Brutality and The Reality of Human Flaws
Given that this was a historical genocide that represented the highest degree of inhumane treatment of women, children and even men, there have been several books that have been written based on this political adversity. Additionally, there are several documentaries that have been developed to depict this animosity as well as various films. Among these films include the film American historical film, Schindler’s List (1993) written by Steven Zaillian as well as co-created and directed by Stephen Spielberg. There is also the 2011 polish historical drama film, In The Darkness (2011) directed by Agnieszka Holland. These two films have a common storyline that entails the unveilings of the Holocaust during the World War II. The major reason for this adoption of the black and white aspect was not only for the purpose of emulating the preceding documentary from which it was developed, but also to maintain and stimulate the feel of originality of the actual events of the Holocaust during this era.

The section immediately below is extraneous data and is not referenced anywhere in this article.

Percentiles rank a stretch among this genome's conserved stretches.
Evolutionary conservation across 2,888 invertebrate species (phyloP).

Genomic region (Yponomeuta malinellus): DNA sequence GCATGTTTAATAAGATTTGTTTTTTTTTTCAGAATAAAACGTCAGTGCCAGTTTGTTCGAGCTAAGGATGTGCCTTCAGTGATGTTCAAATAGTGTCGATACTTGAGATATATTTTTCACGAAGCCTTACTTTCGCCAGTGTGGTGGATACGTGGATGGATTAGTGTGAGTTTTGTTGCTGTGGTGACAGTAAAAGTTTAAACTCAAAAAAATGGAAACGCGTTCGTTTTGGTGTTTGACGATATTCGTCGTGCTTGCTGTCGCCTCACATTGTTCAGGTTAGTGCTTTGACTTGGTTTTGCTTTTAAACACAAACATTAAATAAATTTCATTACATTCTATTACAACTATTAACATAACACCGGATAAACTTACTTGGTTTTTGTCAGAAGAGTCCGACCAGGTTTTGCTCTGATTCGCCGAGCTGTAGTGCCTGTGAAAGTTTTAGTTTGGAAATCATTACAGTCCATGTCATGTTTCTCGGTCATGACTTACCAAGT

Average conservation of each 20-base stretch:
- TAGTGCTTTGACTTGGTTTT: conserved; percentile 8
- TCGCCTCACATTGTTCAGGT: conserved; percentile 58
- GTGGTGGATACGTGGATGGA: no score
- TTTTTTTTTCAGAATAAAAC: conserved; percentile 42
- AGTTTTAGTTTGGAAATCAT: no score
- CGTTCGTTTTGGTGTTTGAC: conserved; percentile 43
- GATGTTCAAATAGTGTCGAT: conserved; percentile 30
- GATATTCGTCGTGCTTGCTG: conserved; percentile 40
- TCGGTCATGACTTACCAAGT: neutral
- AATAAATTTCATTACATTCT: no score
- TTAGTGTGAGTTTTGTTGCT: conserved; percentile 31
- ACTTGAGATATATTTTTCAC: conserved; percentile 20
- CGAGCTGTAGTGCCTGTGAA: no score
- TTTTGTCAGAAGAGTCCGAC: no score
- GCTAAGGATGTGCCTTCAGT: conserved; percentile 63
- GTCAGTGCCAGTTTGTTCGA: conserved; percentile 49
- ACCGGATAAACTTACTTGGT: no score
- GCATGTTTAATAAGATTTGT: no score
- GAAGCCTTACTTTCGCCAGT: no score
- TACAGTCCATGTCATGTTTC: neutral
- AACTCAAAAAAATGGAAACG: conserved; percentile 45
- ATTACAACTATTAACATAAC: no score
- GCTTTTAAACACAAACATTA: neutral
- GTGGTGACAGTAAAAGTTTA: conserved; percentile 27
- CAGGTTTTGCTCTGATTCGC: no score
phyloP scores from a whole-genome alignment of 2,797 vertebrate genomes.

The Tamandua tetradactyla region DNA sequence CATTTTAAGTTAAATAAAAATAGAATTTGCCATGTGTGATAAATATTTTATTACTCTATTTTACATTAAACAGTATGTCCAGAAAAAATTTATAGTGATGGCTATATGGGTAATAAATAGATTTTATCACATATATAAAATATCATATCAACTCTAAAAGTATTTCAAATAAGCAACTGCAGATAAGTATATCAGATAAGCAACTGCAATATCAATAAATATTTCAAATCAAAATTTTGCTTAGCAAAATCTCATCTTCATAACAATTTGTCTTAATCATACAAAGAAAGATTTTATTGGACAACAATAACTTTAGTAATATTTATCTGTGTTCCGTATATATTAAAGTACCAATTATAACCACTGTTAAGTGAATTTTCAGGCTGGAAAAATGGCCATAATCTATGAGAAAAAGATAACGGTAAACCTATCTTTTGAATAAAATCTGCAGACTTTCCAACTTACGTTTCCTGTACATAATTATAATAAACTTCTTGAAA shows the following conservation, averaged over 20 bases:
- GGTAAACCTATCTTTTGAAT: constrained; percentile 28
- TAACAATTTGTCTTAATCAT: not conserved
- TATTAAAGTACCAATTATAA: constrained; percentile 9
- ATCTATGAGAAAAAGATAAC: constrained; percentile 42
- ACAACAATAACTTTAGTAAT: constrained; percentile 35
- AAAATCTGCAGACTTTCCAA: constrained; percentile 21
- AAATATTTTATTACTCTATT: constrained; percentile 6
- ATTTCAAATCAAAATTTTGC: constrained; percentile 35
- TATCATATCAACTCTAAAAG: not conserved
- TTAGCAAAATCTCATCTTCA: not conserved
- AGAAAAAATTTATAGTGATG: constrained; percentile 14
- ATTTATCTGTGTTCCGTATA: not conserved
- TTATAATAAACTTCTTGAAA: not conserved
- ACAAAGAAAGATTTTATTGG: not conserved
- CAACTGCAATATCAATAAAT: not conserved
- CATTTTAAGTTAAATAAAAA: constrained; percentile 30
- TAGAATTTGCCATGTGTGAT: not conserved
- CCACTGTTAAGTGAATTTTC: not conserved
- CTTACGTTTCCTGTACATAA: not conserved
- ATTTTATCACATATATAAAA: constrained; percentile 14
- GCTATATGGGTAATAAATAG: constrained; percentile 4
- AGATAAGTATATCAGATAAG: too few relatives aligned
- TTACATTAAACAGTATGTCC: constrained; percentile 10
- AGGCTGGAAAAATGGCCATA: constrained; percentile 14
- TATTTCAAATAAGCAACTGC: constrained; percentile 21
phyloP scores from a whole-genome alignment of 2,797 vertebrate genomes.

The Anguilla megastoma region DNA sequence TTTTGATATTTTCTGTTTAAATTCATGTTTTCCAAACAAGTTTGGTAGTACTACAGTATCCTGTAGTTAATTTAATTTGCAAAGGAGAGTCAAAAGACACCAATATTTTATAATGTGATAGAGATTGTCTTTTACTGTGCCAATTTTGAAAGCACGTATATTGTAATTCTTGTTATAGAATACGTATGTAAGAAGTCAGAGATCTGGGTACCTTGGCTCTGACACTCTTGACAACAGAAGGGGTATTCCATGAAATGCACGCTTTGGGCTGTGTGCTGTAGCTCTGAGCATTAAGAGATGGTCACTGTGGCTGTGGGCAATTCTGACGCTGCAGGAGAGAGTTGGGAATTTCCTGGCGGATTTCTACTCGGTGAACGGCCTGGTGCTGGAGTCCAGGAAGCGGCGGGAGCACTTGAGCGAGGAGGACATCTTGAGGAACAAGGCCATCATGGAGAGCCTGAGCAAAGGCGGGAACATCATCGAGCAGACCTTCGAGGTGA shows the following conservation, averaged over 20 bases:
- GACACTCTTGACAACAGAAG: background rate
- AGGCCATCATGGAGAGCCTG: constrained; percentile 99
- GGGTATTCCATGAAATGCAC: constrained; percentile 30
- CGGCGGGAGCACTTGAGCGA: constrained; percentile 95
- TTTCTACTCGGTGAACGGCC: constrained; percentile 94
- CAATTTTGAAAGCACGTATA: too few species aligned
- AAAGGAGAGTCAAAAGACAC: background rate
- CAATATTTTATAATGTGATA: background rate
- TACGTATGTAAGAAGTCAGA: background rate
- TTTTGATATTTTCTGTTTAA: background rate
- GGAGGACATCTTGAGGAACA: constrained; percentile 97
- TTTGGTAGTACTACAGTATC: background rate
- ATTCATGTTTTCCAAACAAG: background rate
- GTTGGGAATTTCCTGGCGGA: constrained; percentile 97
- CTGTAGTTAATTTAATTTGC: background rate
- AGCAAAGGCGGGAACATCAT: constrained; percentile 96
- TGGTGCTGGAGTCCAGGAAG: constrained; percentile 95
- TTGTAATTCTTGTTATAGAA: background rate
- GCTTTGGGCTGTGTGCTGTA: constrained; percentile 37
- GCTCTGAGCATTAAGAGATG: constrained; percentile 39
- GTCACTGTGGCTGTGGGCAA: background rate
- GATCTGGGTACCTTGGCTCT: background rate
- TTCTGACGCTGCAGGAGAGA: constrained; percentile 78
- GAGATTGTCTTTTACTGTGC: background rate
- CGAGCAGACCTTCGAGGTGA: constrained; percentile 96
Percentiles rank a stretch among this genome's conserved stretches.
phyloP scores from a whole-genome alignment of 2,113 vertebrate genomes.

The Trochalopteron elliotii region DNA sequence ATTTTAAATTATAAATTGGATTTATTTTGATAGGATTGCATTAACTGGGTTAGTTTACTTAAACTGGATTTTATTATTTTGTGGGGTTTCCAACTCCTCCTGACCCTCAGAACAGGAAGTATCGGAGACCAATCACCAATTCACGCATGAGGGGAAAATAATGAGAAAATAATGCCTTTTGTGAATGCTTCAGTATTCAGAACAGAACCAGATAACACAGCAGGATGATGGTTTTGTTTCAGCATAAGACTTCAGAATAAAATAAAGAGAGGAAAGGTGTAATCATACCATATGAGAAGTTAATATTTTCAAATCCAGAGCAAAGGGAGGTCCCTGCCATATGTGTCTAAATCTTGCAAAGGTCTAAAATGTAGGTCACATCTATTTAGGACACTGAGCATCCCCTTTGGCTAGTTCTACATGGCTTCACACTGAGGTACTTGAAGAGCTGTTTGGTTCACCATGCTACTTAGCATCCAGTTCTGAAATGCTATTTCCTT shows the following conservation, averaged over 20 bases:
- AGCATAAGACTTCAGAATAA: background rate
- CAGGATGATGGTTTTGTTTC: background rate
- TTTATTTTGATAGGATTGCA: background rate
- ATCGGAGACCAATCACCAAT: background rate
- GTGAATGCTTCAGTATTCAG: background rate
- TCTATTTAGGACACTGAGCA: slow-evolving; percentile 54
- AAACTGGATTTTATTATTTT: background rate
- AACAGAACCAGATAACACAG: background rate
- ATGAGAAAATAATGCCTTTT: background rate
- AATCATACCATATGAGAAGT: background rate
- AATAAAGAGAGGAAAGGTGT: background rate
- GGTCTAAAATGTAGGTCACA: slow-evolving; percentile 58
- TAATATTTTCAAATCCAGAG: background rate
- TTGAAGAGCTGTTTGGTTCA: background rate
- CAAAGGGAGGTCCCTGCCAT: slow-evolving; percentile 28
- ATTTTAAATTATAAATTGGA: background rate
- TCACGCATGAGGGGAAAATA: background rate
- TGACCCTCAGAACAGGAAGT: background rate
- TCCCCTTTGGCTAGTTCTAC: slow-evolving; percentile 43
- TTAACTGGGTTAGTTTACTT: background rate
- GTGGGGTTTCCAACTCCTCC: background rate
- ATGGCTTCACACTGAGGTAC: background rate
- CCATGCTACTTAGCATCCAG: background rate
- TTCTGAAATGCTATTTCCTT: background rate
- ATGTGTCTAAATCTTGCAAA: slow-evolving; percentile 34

Another outstanding aspect of the film is the representation of the Krakow ghetto. This is a pure incident of representation of brutality. During the Nazi reign, the Jewish were organized into secluded low-life areas; the ghettos where they could later be deported for extermination. The ghettos had the worst human conditions whereby the essential amenities and human needs were practically controlled by the Nazi regime. The Jews were considered to be the vulnerable, more of an abominated group of minorities in Germany. They were the flawed few. This, therefore, made them illegal in the country. It was a threat and a violation of the law to be a living Jew in Nazi Germany. Even worse, it was an illegal endeavor to shelter a Jew.
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